1813 ESSEQUIBO & DEMERARA Colony GUYANA British King GEORGE III Coin i75318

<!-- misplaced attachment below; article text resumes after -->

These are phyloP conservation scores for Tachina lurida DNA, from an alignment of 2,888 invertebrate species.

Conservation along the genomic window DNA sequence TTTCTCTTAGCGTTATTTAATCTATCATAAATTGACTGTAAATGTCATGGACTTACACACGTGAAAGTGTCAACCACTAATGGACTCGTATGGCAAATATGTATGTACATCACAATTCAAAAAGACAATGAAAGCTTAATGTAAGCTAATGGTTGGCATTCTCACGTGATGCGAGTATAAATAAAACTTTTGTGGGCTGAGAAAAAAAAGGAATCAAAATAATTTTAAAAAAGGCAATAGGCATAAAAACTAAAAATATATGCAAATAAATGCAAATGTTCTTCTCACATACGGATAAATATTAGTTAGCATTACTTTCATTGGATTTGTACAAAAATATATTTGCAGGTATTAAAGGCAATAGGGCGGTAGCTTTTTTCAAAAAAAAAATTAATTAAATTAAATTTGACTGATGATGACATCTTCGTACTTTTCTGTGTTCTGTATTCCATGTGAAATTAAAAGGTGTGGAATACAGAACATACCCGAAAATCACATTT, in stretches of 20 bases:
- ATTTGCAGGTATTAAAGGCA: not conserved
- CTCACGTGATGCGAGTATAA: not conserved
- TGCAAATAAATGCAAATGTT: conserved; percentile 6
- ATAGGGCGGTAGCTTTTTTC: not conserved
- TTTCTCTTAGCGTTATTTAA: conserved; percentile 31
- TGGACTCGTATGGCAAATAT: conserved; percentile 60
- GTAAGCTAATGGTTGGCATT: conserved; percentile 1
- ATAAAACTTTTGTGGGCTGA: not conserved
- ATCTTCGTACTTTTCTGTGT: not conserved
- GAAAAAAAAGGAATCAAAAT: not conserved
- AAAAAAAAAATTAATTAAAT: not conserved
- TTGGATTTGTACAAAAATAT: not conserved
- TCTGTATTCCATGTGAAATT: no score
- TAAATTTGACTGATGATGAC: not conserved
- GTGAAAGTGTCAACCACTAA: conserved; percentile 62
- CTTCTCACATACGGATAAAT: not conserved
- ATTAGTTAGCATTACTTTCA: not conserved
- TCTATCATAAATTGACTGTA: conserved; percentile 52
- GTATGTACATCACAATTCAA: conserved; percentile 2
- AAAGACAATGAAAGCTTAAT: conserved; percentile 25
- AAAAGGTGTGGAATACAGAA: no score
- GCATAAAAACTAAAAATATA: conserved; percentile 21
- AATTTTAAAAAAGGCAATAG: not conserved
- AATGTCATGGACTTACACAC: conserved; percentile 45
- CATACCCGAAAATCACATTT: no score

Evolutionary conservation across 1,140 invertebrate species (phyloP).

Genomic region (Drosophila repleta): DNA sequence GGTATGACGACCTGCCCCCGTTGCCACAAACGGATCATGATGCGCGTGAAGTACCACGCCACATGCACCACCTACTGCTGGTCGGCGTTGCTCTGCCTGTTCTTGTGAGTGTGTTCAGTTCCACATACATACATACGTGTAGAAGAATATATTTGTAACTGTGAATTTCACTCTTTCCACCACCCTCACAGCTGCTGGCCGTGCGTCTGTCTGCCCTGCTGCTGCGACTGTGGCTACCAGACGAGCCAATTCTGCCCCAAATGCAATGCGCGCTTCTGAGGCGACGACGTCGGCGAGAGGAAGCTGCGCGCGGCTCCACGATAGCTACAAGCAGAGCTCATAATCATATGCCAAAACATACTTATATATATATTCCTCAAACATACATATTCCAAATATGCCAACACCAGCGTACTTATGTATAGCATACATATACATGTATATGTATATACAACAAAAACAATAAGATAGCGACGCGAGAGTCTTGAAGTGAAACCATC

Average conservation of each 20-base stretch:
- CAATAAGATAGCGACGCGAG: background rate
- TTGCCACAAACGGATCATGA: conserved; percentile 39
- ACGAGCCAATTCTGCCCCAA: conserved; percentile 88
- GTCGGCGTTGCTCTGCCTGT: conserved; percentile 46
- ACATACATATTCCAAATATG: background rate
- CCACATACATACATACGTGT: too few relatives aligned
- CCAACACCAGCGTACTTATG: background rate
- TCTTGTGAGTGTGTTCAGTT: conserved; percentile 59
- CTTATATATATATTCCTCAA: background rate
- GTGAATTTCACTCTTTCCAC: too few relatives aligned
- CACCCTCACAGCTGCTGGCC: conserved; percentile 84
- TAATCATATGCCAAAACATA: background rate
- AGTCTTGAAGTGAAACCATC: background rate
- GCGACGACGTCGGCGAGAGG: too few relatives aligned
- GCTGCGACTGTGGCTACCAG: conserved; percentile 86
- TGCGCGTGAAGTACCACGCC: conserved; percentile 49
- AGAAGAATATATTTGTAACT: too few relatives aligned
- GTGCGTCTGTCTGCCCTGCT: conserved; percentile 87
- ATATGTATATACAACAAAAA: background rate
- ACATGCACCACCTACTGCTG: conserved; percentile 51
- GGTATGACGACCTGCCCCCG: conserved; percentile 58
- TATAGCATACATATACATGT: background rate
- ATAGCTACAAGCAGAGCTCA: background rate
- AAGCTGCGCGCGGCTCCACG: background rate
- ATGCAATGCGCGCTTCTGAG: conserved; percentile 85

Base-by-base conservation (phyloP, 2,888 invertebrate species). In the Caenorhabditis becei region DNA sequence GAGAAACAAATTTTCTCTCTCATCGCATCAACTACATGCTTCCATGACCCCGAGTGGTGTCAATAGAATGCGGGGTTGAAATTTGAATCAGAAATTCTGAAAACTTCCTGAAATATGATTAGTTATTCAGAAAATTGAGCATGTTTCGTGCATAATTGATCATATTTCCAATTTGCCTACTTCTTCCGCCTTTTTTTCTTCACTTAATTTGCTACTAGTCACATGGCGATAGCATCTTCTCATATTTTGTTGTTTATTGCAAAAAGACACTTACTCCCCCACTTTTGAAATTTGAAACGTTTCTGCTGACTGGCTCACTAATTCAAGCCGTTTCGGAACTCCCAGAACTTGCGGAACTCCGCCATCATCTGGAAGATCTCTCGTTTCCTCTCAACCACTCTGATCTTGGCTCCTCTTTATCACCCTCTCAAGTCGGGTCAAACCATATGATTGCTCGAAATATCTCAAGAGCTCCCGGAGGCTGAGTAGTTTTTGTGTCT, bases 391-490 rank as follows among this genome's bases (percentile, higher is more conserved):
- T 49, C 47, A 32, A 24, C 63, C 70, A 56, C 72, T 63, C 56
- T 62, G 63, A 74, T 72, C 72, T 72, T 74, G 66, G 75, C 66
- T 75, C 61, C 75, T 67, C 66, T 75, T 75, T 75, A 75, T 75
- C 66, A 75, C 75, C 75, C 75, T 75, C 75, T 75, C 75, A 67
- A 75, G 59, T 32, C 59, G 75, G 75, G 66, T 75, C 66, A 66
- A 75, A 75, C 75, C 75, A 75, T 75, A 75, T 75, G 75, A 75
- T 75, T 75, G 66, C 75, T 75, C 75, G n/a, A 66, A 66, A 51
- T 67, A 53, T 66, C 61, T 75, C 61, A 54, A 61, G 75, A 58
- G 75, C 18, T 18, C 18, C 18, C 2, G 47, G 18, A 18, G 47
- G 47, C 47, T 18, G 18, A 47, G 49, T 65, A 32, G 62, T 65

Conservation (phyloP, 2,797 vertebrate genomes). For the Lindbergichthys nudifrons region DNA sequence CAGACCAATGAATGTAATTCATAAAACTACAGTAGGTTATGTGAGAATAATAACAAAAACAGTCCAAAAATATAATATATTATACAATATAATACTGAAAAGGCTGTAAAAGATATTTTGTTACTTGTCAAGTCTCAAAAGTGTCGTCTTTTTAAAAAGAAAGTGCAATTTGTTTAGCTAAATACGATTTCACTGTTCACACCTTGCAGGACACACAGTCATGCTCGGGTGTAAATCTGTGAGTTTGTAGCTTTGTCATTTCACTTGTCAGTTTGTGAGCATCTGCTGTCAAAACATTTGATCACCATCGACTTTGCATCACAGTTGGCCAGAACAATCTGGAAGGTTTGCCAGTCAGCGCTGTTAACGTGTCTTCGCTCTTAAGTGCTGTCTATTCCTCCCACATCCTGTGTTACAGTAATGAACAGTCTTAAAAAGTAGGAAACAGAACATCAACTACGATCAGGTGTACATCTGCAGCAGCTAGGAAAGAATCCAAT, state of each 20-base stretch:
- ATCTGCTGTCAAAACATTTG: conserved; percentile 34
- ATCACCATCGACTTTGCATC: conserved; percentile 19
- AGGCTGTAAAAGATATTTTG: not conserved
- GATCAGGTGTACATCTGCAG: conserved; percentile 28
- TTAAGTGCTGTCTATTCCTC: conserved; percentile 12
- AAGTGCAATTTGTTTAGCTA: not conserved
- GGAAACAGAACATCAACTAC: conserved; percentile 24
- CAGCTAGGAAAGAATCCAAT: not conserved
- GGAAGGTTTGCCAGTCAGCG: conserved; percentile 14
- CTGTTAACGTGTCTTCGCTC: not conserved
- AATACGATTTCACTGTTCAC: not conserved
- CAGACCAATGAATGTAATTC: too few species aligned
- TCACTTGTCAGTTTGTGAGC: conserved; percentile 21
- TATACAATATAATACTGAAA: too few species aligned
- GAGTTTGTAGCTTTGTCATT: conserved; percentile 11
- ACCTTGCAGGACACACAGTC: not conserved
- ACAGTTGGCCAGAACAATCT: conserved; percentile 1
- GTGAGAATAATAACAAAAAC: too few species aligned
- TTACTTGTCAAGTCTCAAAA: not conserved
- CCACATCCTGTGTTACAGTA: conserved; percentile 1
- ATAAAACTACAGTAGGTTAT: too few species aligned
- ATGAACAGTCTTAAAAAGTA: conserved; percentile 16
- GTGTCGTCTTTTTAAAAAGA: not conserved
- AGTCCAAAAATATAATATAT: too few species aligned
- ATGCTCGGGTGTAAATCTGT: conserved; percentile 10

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Seller: highrating_lowprice (20.916) 100%, Location: Rego Park, New York, Ships to: Worldwide, Item: 352587175459 Item: i75318 Authentic Coin of: Demerara and Essequibo (Guyana) - Ruled by George III - King: 25 October 1760 - 29 January 1820 1813 Stiver 33mm (18.69 grams) Copper Reference: KM# 10 GEORGIUS III.D:G.REX., Laureate bust facing right. COLONIES OF ESSEQUEBO & DEMARARY TOKEN ONE STIVER 1813, Denomination within wreath. You are bidding on the exact item pictured, provided with a Certificate of Authenticity and Lifetime Guarantee of Authenticity. George III (George William Frederick; 4 June 1738 - 29 January 1820) was King of Great Britain and King of Ireland from 25 October 1760 until the union of the two countries on 1 January 1801, after which he was King of the United Kingdom of Great Britain and Ireland until his death. He was concurrently Duke and prince-elector of Brunswick-Lüneburg ("Hanover") in the Holy Roman Empire before becoming King of Hanover on 12 October 1814. He was the third British monarch of the House of Hanover, but unlike his two predecessors, he was born in England, spoke English as his first language, and never visited Hanover. His life and with it his reign, which were longer than those of any of his predecessors, were marked by a series of military conflicts involving his kingdoms, much of the rest of Europe, and places farther afield in Africa, the Americas and Asia. Early in his reign, Great Britain defeated France in the Seven Years' War, becoming the dominant European power in North America and India. However, many of Britain's American colonies were soon lost in the American War of Independence. Further wars against revolutionary and Napoleonic France from 1793 concluded in the defeat of Napoleon at the Battle of Waterloo in 1815. In the later part of his life, George III had recurrent, and eventually permanent, mental illness. Although it has since been suggested that he had the blood disease porphyria, the cause of his illness remains unknown. After a final relapse in 1810, a regency was established, and George III's eldest son, George, Prince of Wales, ruled as Prince Regent. On George III's death, the Prince Regent succeeded his father as George IV. Historical analysis of George III's life has gone through a "kaleidoscope of changing views" that have depended heavily on the prejudices of his biographers and the sources available to them. Until it was reassessed in the second half of the 20th century, his reputation in the United States was one of a tyrant; and in Britain he became "the scapegoat for the failure of imperialism". Demerara (Dutch: Demerary) is a historical region in the Guianas on the north coast of South America which is now part of the country of Guyana. It was a Dutch colony until 1815 and a county of British Guiana from 1838 to 1966. It was located about the lower courses of the Demerara River, and its main town was Georgetown. The name "Demerara" comes from a variant of the Arawak word "Immenary" or "Dumaruni" which means "river of the letter wood". Demerara sugar is so named because originally it came from sugar cane fields in the colony of Demerara. In 1745, Demerara was separated from Essequibo. In 1781, the American revolution induced the Dutch Republic to join with the Bourbon side against the British, a large fleet under Admiral Lord Rodney's command was sent to the West Indies, and after having made some seizures in the Caribbean Islands, a squadron was detached to take possession of the colonies of Essequebo and Demerara, which was accomplished without much difficulty. In 1782 the French took possession of the whole of the Dutch settlements, compelling Gov. Robert Kingston to surrender. The peace of Paris, which occurred in 1783, restored these territories to the Dutch. The British recaptured Demerara, Essequibo, and Berbice in 1796. They returned the colony to the Dutch in 1802 under the terms of the Peace of Amiens, but re-took control of it a year later. On 13 August 1814, the British combined the colonies of Demerara and Essequibo into the colony of Demerara-Essequibo. On 20 November 1815, the Netherlands formally ceded the colony to Britain. Large slave rebellions broke out in West Demerara in 1795 and on the East Coast of Demerara in 1823. Although these rebellions were easily and bloodily crushed, according to Winston McGowan, they may have had a long-term impact in ending slavery: The 1823 revolt had a special significance not matched by the earlier Berbice uprising. It attracted attention in Britain inside and outside Parliament to the terrible evil slavery and the need to abolish it. This played a part, along with other humanitarian, political and economic factors, in causing the British parliament ten years later in 1833 to take the momentous decision to abolish slavery in British Guiana and elsewhere in the British Empire with effect from 1 August 1834. After serving four years of a modified form of slavery euphemistically called apprenticeship, the slaves were finally freed on 1 August 1838. On 21 July 1831, Demerara-Essequibo united with Berbice as British Guiana, now Guyana. In 1838, Demerara was made one of the three counties of Guiana, the other two being Berbice and Essequibo. In 1958, the county was abolished when Guiana was subdivided into districts. Currently, historical Demerara is part of (and the name is used in) the Guyanese administrative regions of Demerara-Mahaica, Essequibo Islands-West Demerara, and Upper Demerara-Berbice. Essequibo (Dutch: Essequebo) was a Dutch colony on the Essequibo River in the Guiana region on the north coast of South America from 1616 to 1814. The colony formed a part of the colonies that are known under the collective name of Dutch Guiana. History Essequibo was founded by colonists from the first Zeelandic colony, Pomeroon, which had been destroyed by Spaniards and local warriors around 1596. Led by Joost van der Hooge, the Zeelanders travelled to an island called Kyk-Over-Al in the Essequibo river (actually a side-river called the Mazaruni). This location was chosen because of its strategic location and the trade with the local population. Van der Hooge encountered an older ruined Portuguese fort there (the Portuguese arms had been hewn into the rock above the gate). Using funds of the West Indian Company (WIC), van der Hooge built a new fort called "Fort Ter Hoogen" from 1616 to 1621, though the fort quickly became known amongst the inhabitants as Fort Kyk-Over-Al (English: Fort See-everywhere). The administration of the West Indian Company as well as the governor of the entire colony settled here in 1621. Initially, the colony was named Nova Zeelandia (New Zeeland), but the usage of the name Essequibo soon became common. On the southern shore of the river the hamlet Cartabo was built, containing 12 to 15 houses. Around the river, plantations were created where slaves cultivated cotton, indigo and cacao. Somewhat further downstream, on Forteiland or "Great Flag Island", Fort Zeelandia was built. From 1624 the area was permanently inhabited and from 1632, together with Pomeroon, it was put under the jurisdiction of the Zeelandic Chamber of the WIC (West Indian Company). In 1657 the region was transferred by the Chamber to the cities of Middelburg, Veere and Vlissingen, who established the "Direction of the New Colony on Isekepe" there. From then on Pomeroon was called 'Nova Zeelandia'. In 1658, cartographer Cornelis Goliath created a map of the colony and made plans to build a city there called "New Middelburg", but the Second Anglo-Dutch War (1665 - 67) put an end to these plans. Essequibo was occupied by the British in 1665 (along with all other Dutch colonies in the Guianas), and then plundered by the French. The following years the Zeelanders sent a squadron of ships to retake the area. While the Suriname colony was captured from the British by Abraham Crijnssen, the by then abandoned Essequibo was occupied by Matthys Bergenaar. In 1670 the Chamber of the WIC in Zeeland took over control of the colonies again. The Dutch colonies in the region endured much suffering as a result of the Nine Years' War (1688 - 97) and the Spanish Succession War (1701 - 14), which brought pirates into the region. In 1689 Pomeroon was destroyed by French pirates, and abandoned. The Chamber of the WIC in Zeeland kept control over the colonies, which sometimes led to criticism from The Chamber of the WIC in Amsterdam, who also wanted to start plantation there. The Zeelanders however, had established the colony by themselves, and after they retook possession of Essequibo under command of the commander of Fort Nassau Bergen in 1666, they considered themselves as rightful rulers of the region. Under governor Laurens Storm van 's Gravesande, English planters started coming to the colony after 1740. After 1745, the number of plantations along the Demerara and her side-rivers rapidly increased. Particularly, British colonists from Barbados began settling here. After 1750 a commander of the British population was assigned, giving them their own representation. Around 1780 a small central settlement was established at the mouth of the Demerara, which received the name Stabroek in 1784, named after one of the directors of the West Indian Company. A group of British privateers captured Essequibo and Demerara on 24 February 1781, but did not stay. In March, two sloops of a Royal Navy squadron under Admiral Lord Rodney accepted the surrender of "Colony of Demarary and the River Essequebo". From 27 February 1782 to February 1783 the French occupied the colony after compelling Governor Robert Kinston to surrender. The peace of Paris, which occurred in 1783 restored these territories to the Dutch. In 1796 it was permanently occupied by the British and by 1800, Essequibo and Demerara collectively held around 380 sugarcane plantations. Border disputes At the Peace of Amiens (1802), the Netherlands received the Essequibo colony for a short time, from 1802 to 1803, but after that the British again occupied it during the Napoleonic Wars. In 1812 Stabroek was renamed by the British as Georgetown. Essequibo became official British territory on 13 August 1814 as part of the Treaty of London and was merged with the colony of Demerara. But it also became involved in one of Latin America's most persistent border disputes because the new colony had the Essequibo river as its west border with the Spanish Captaincy General of Venezuela. Although Spain still claimed the region, the Spanish did not contest the treaty because they were preoccupied with their own colonies' struggles for independence. On 21 July 1831, Demerara-Essequibo was united with Berbice to create British Guiana with the Essequibo River as its west border, although many British settlers lived west of the Essequibo. In 1835 the British government asked German explorer Robert Hermann Schomburgk to map British Guiana and mark its boundaries. As ordered by the British authorities, Schomburgk began British Guiana's western boundary with the new Republic of Venezuela at the mouths of the Orinoco River, although all the Venezuelan maps showed the Essequibo river as the east border of the country. A map of the British colony was published in 1840. Venezuela did not accept the Schomburgk Line, which placed the entire Cuyuni River basin within the colony. Venezuela protested, claiming the entire area west of the Essequibo River. Negotiations between Britain and Venezuela over the boundary began, but the two nations could reach no compromise. In 1838, Essequibo was made one of the three counties of Guiana, the other two being Berbice and Demerara. In 1850 both countries agreed not to occupy the disputed zone. The discovery of gold in the contested area in the late 1850s reignited the dispute. British settlers moved into the region and the British Guiana Mining Company was formed to mine the deposits. Over the years, Venezuela made repeated protests and proposed arbitration, but the British government was uninterested. Venezuela finally broke diplomatic relations with Britain in 1887 and appealed to the United States for help. The British prime minister Lord Salisbury at first rebuffed the United States government's suggestion of arbitration, but when President Grover Cleveland threatened to intervene according to the Monroe Doctrine, Britain agreed to let an international tribunal arbitrate the boundary in 1897. For two years, the tribunal consisting of two Britons, two Americans, and a Russian studied the case in Paris (France). Their three-to-two decision, handed down in 1899, awarded 94 percent of the disputed territory to British Guiana. Venezuela received only the mouths of the Orinoco River and a short stretch of the Atlantic coastline just to the east. Although Venezuela was unhappy with the decision, a commission surveyed a new border in accordance with the award, and both sides accepted the boundary in 1905. The issue was considered settled for the next half-century. In 1958, the county of Essequibo was abolished when Guiana was subdivided into districts. Currently, historical Essequibo is part of a number of Guyanese administrative regions and the name is preserved in the regions of Essequibo Islands-West Demerara and Upper Takutu-Upper Essequibo. On 1962, under UN policy of decolonization, Venezuela renewed its 19th-century claim, alleging that the arbitral award was invalid. After his death,[clarification needed] Severo Mallet-Prevost, legal counsel for Venezuela and a named partner in the New York law firm Curtis, Mallet-Prevost, Colt & Mosle published a letter alleging that the judges on the tribunal acted improperly as a result of a back room deal between Russia and Great Britain. The British Government rejected this claim, asserting the validity of the 1899 award. The British Guiana Government, then under the leadership of the PPP, also strongly rejected this claim. Efforts by all the parties to resolve the matter on the eve of Guyana's independence in 1966 failed. As of today the dispute remains unresolved. The colony of Demerara-Essequibo was created on 13 August 1814 when the British combined the colonies of Demerara and Essequibo. On 20 November 1815 the colony was formally ceded to Britain by the Netherlands. The colony continued to use Dutch denominations of currency even though under British control. The issued coins ranging from 3 bits up to 3 Guilder. These coins were minted with the colonies name on it, and were minted from 1809 to 1835. On 18 August 1823, there was a slave rebellion involving more than 10,000 slaves, which resulted in the deaths of hundreds of slaves. On 21 July 1831 Demerara-Esequibo united with Berbice as British Guiana. Great Britain, also known as Britain, is an island in the North Atlantic off the north-west coast of continental Europe. With an area of 209,331 km2 (80,823 sq mi), it is the largest island in Europe and the ninth-largest in the world. In 2011 the island had a population of about 61 million people, making it the third-most populous island in the world, after Java in Indonesia and Honshu in Japan. The island is the largest in the British Isles archipelago, which also includes the island of Ireland to its west and over 1,000 smaller surrounding islands. The island is dominated by an oceanic climate with quite narrow temperature differences between seasons. Politically, the island is part of the United Kingdom of Great Britain and Northern Ireland, constituting most of its territory: most of England, Scotland, and Wales are on the island, with their respective capital cities, London, Edinburgh, and Cardiff. The term Great Britain often extends to include surrounding islands that form part of England, Scotland, and Wales. A single Kingdom of Great Britain resulted from the Union of Scotland and England (which already comprised the present-day countries of England and Wales) in 1707. More than a hundred years before, in 1603, King James VI, King of Scots, had inherited the throne of England, but it was not until 1707 that the Parliaments of the two countries agreed to form a unified state. In 1801, Great Britain united with the neighboring Kingdom of Ireland, forming the United Kingdom of Great Britain and Ireland, which was renamed the United Kingdom of Great Britain and Northern Ireland after the Irish Free State seceded in 1922.Frequently Asked Questions Mr. Ilya Zlobin, world-renowned expert numismatist, enthusiast, author and dealer in authentic ancient Greek, ancient Roman, ancient Byzantine, world coins & more.Who am I dealing with? 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